Hinamatsuri – A Day to Celebrate Girls!


This Friday 3rd March will be Hinamatsuri!

Held on the 3rd day of the 3rd month, Hinamatsuri (often known as Doll’s Day or Girls’ Day) is one of Japan’s five seasonal festivals held on auspicious days of the year.

Hinamatsuri was originally known as Momo no Sekku or the peach festival, as it took place at the beginning of spring when the peach trees began to blossom. In the Heian period (around 1000 years ago) families would make paper or straw dolls and place them in the river to be swept away. It was believed that bad fortune would be carried away with these dolls.

The hinamatsuri as we know it today is thought to have started in the Edo period (1603-1867) and is now a celebration of female children and femininity. To celebrate hinamatsuri families typically display a set of dolls dressed in Heian period Imperial Court clothes. The most prominent of these dolls are the Emperor and Empress (although they represent the position rather than the actual people). They are seated on cushions and often have a gold folding screen behind them. Whilst some families may only have these two dolls, a full set of hina-ningyō (the name given to these special dolls) consists of 15 figures -the Emperor and Empress, three court ladies (serving sake), four musician and a singer, two ministers, and three attendants. As well as these dolls there will also be miniature items and tools such as carriages, trees, furniture, and musical instruments. A full set of hina-ningyō can cost around £2,000 – although they are often passed down as family heirlooms.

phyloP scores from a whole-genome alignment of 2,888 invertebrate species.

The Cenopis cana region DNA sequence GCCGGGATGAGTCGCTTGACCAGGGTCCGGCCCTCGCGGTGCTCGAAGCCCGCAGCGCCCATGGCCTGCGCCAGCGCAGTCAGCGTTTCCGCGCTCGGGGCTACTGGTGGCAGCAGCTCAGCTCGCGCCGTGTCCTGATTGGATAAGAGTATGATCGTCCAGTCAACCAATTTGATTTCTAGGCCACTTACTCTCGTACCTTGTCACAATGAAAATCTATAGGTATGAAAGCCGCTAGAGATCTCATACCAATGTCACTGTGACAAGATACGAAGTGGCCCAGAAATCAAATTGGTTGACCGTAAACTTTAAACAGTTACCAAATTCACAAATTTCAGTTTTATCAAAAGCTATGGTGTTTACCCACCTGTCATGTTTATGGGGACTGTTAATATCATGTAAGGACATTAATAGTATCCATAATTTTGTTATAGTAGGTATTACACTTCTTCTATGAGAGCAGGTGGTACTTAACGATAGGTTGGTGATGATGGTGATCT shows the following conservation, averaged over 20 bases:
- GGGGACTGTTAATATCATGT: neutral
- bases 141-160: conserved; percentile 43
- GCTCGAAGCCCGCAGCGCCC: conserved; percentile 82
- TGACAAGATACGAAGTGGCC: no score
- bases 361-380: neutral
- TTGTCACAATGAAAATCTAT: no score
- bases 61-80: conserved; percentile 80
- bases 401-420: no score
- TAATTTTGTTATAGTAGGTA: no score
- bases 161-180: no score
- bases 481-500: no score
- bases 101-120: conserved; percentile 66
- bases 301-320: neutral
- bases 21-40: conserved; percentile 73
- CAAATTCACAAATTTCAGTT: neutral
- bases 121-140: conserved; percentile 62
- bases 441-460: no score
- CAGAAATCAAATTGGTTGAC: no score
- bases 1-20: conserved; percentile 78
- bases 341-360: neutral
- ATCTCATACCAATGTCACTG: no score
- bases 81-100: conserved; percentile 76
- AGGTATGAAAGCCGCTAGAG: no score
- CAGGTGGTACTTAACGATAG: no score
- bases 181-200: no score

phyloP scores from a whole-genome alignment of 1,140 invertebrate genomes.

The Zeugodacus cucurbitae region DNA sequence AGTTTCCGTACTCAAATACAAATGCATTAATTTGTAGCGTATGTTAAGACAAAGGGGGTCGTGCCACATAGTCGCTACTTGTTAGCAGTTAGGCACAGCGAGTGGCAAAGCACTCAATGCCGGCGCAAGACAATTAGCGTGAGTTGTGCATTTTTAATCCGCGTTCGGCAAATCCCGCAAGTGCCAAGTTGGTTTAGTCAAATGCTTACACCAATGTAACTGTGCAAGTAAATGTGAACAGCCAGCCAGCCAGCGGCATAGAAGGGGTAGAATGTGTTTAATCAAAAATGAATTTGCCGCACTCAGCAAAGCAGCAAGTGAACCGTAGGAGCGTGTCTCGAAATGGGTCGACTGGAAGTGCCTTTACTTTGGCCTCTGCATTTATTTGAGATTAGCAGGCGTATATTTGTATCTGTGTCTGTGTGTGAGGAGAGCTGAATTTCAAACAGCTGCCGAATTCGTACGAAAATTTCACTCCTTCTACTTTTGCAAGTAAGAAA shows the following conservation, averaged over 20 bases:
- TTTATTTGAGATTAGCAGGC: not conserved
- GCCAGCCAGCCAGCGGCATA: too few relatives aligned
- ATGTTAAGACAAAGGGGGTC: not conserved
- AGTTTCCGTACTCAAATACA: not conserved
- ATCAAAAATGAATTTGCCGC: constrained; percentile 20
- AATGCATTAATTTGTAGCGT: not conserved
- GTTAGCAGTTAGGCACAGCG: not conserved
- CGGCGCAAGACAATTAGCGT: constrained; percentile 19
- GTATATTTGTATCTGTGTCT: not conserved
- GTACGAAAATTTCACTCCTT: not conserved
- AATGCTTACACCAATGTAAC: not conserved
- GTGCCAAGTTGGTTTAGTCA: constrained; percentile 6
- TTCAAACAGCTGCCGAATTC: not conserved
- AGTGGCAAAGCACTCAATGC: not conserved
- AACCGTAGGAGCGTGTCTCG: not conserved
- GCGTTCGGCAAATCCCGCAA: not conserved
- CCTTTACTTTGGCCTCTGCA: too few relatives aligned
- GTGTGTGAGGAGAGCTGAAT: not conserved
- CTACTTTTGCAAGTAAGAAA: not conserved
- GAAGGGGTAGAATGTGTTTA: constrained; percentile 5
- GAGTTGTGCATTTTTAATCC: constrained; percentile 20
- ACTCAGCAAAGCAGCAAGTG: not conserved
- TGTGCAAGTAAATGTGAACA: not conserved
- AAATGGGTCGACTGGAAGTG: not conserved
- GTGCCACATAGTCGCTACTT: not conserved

Hina Matsuri Dolls

As well as displaying dolls, in the lead up to Hinamatsuri girls will have parties with their friends and eat chirashizushi, clam soup and drink amazake, a sweet (and non-alcoholic!) sake.

Chirashizushi (scattered sushi) consists of a bowl of rice, topped with prawns, lotus root, kinshi tamago (thinly sliced omelet) and other fish and vegetables. Eating chirashizushi is thought to bring good fortune, with each ingredient having its own symbolism. For example, the kinshi tamago (golden egg) brings prosperity, while prawns are thought to give you a long life. Clam soup (ushio-jiru) is thought to ensure girls a happy marriage, as the clam shells fit perfectly together. There are also some sweets that are associated with hinamatsuri – hina-arare (colourful rice crackers) and hishi-mochi (pink, white and green layered mochi, cut into diamonds).


Why not make some chirashizushi at home and celebrate hinamatsuri wherever you are!


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